In “Operation Revenge,” Glenn Thrush at Politico paints a portrait of a Barack Obama who needs to feel a sense of competition and a somewhat lethargic executive who needs “a slap in the face” to motivate him.
The contention is that the Supreme Court threat to his legacy around the funding mechanism for Obamacare and the disastrous mid-term election have been something of a wake up call to an otherwise disengaged Obama.
“He needs to run, to compete – or more to the point, he needs someone to run against,” a former top Obama adviser told me.
He’s got that now, in a Republican-controlled Capitol Hill. Obama, a political counterpuncher who often needs a slap in the face to wake up, got a gut-shot in November. The Democrats’ staggering loss in the midterms – like his disastrous performance in the first presidential debate against Mitt Romney in 2012 – seems to have jolted him to the realization that he’ll have to act boldly to preserve what he’d assumed was a settled legacy. (The Supreme Court’s decision to scrutinize the funding mechanism of the Affordable Care Act, in particular, has sent a shudder through the West Wing and provided an unexpected challenge from another hostile branch of government.)
This supposedly new Obama would jibe perfectly with what is being portrayed as a power grab. But given that it was known in September, that also undercuts the narrative that this is somehow reactive by indicating that Obama planned to up the ante on his imperial presidency all along.
On September 4th at Sen Harry Reid’s “annual energy conference, where green-tech-industry players, environmentalists, and politicians” meet to discuss their agenda, ongoing or preferred, Center for American Progress founder and White House insider John Podesta blandly presented what may be the greatest presidential power grab in American history, but the media is only getting around to telling people about it now.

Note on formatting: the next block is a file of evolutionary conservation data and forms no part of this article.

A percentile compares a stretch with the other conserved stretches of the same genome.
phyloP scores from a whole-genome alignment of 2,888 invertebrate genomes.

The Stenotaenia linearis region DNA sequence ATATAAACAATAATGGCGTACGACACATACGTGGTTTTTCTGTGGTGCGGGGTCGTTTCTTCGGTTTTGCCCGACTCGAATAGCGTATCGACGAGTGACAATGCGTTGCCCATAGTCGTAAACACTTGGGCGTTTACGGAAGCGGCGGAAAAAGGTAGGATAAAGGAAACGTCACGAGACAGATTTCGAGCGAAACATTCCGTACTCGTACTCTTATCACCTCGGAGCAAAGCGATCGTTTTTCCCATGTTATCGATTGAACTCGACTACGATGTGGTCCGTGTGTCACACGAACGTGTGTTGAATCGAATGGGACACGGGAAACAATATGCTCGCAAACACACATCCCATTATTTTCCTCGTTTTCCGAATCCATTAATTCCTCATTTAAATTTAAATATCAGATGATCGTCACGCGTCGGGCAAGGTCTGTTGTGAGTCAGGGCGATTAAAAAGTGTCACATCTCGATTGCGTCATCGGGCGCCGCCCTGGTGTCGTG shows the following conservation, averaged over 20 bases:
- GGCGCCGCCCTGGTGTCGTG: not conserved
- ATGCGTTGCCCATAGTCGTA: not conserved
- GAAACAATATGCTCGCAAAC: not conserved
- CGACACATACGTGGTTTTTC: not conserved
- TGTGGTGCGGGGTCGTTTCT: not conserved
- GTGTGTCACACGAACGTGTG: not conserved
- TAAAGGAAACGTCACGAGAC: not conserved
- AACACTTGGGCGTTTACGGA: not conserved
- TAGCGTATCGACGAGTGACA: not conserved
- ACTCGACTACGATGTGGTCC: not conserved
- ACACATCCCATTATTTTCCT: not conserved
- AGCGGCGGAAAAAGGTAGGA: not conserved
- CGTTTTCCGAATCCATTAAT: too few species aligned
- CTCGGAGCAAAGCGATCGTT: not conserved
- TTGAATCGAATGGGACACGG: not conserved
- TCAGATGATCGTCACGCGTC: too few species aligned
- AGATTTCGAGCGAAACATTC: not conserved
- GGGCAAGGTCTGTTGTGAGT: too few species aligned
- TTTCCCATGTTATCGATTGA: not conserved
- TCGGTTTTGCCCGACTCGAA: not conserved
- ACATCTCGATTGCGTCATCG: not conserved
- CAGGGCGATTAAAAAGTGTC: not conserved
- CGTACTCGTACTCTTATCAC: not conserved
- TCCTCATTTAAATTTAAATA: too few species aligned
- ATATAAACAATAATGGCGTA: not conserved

National Journal now describes it as Podesta “speaking as counselor to President Obama and the main force behind one the most aggressive policy strategies this White House has deployed”.
Another factor in this equation is a new sense of freedom he allegedly now feels, given that he’s free of having to run again. Whatever one thinks of the supposed psychology beneath it, it’s clear that Obama is intent on expanding the reach of his presidency, and Republicans are going to have their hands full reining him in.
Obama is sure to strike the usual let’s-work-together tone at Friday’s press conference, but it’s clear to anyone who follows him closely that the president is trying to escape from the Washington sausage works and define his own agenda.
“’Freedom is just another word for nothing left to lose’ — Barack and Bobby McGee,” says former Clinton press secretary Mike McCurry. “President Obama is free to take the risks and use executive authority that will either make him a much more popular president with rising approval rates or get him impeached by a Republican Congress that won’t be able to control itself. We can contemplate the possibility of each result while smoking a Cuban cigar.”
Former House Speaker Newt Gingrich says Obama’s newly aggressive stance – exemplified by his unilateral moves on immigration and Cuba – poses an early challenge to new Senate Majority Leader Mitch McConnell and to House Speaker John Boehner, who are trying to re-shape the GOP into a party that can actually run a government. “Mitch and Boehner have to deal with the fact that Obama is becoming bolder and more radical,” Gingrich told me a few days before Obama announced his move to normalize relations with Cuba.